Dominant Frazer Nashes maintain their grip on 'Pom' honours

| 26 Feb 2014

The Vintage Sports-Car Club's annual Pomeroy Trophy meet is one of the most intriguing and entertaining events on the historic motor sport calendar.

Running to the arcane formula devised by Laurence Pomeroy – legendary technical editor of The Motor – to find the ideal roadable touring car, it consists of a series of tests (including fitting luggage into the car) and then is calculated against wheelbase and engine size and other factors to determine the winner.

Limited to cars of two litres or more (with smaller blown or turbocharged engines also admitted) the principal elements are the 'wiggle-woggle' slalom, acceleration and braking tests and then the 40 minute time trial with a target number of laps of the Silverstone circuit established for each competitor depending on their car's capacity and other factors.

Often taking place in gruesome winter weather, conditions for 2014 were unusually clement for the 70-plus entrants, but that is all that was different – the amazing spectacle of the competing machinery was as varied as ever.

Cars battling for the prize on 22 February ranged from Simon Diffey's flying Jaguar E-type to a Vauxhall Nova and a Ford Mondeo Estate.

Oldest car in the field was David Biggins' 1923 Crossley Sports, while the youngest was John Collins' Skoda Octavia. Michael Steele had the biggest engine, with his 7-litre Ford Galaxie earning him an unsurmountable 32 laps to complete, though that was still one fewer than Geraint Owen managed to do in his BMW M3.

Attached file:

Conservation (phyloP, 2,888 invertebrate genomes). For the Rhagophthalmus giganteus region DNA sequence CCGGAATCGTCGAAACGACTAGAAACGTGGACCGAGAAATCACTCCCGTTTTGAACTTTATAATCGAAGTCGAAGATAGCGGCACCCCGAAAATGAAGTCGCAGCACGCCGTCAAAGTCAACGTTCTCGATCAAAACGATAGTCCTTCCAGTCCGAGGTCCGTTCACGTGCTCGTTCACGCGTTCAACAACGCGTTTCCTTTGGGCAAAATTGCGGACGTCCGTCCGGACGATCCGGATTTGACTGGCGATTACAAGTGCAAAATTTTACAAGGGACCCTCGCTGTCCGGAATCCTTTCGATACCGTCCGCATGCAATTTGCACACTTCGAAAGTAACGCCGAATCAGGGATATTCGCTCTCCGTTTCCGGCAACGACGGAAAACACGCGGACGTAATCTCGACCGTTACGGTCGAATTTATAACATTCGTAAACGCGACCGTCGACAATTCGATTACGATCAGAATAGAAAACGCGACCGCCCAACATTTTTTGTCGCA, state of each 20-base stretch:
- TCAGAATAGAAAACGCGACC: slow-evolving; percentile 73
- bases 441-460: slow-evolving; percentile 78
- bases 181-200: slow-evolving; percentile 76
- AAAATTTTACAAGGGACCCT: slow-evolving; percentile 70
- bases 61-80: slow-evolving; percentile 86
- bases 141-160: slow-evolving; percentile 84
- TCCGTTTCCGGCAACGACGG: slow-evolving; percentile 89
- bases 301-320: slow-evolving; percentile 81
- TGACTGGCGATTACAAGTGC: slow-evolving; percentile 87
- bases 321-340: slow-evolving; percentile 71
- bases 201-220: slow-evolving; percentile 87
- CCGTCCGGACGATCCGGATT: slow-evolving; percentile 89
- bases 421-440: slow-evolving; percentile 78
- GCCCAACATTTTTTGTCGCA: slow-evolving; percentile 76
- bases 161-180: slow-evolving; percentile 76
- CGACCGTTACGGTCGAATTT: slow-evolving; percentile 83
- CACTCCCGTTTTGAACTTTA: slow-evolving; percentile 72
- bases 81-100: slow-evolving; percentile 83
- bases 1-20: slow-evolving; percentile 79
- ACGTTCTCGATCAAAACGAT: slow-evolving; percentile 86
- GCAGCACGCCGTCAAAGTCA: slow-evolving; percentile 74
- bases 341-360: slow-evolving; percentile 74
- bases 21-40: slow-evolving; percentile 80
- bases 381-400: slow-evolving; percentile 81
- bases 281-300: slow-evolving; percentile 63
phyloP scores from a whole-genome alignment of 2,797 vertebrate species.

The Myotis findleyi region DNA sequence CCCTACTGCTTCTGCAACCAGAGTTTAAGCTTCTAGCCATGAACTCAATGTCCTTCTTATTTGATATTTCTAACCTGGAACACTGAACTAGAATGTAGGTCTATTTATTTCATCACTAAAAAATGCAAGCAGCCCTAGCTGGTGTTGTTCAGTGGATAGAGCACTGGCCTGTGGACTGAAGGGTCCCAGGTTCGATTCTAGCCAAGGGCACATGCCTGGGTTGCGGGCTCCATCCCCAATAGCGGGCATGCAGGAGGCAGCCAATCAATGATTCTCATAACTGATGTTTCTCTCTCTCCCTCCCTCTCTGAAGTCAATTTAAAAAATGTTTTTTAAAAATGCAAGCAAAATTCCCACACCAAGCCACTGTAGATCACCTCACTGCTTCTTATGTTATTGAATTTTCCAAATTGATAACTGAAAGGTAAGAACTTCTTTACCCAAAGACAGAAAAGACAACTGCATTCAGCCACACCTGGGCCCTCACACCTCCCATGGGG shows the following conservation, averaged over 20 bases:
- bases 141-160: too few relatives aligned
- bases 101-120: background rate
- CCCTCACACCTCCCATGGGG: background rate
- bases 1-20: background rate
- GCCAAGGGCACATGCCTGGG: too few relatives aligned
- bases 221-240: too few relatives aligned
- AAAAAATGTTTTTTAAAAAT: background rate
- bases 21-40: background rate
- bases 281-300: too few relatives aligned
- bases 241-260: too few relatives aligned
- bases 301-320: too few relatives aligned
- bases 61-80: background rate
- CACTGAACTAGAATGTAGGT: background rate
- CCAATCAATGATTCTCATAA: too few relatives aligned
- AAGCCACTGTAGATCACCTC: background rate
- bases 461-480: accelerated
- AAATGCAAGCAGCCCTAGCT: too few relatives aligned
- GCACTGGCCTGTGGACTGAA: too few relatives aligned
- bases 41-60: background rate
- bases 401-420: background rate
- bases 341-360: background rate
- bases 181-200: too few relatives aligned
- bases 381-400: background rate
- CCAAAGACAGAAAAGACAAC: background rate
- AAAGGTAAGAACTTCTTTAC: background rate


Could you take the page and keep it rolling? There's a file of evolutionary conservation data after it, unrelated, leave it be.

But, despite the bewildering array of contenders, as has been the case in recent years, the pre-war Frazer Nashes dominated.

Fred Wakeman's 1928 Super Sports took overall victory and the Pomeroy Trophy (despite being docked points for an inadequate hood), while FN rival Charles Gillett, driving Patrick Blakeney-Edwards Owlet saloon, took the Densham Trophy for the next-best-placed pre-war car.

Third place went to Blakeney-Edwards himself in a TT Rep and the Frazer Nash clean sweep was completed by Martin Hunt in his Targa Florio.

Because there were no Edwardian entrants, the Pomeroy Edwardian Trophy was awarded to the best two-wheel-braked Vintage car, in this case Biggins' Crossley.

More pictures

On a bright sunny Silverstone day, competitors await start of the tests.

Rudolf Ernst's 1925 Lorraine-Dietrich open tourer was one of the rarer cars at the event.

Adrian Goding was highest-placed post-war car, finishing 5th in his 1963 Ford Cortina.

Not the ideal track car – David Wylie's 1954 Armstrong Siddeley Sapphire saloon.

Bit of a performance mismatch: Chris Heyer's 1962 Alvis TD21 and Maxwell Whitehouse's 2001 Porsche 911.

Nick Leston's 1973 Porsche 911 dices with Charles Gillett's Frazer Nash in the first 40-minute high-speed trial. Leston finished 6th; Gillett 2nd.

Peter Batty's 1928 Ford Phaeton 35A tourer.

The first high-speed trial developed into a close "race" between the 1972 BMW 2002 of Richard Tyzack and the 1965 MGB GT of Oliver Eaton.

Pictures: Eric Sawyer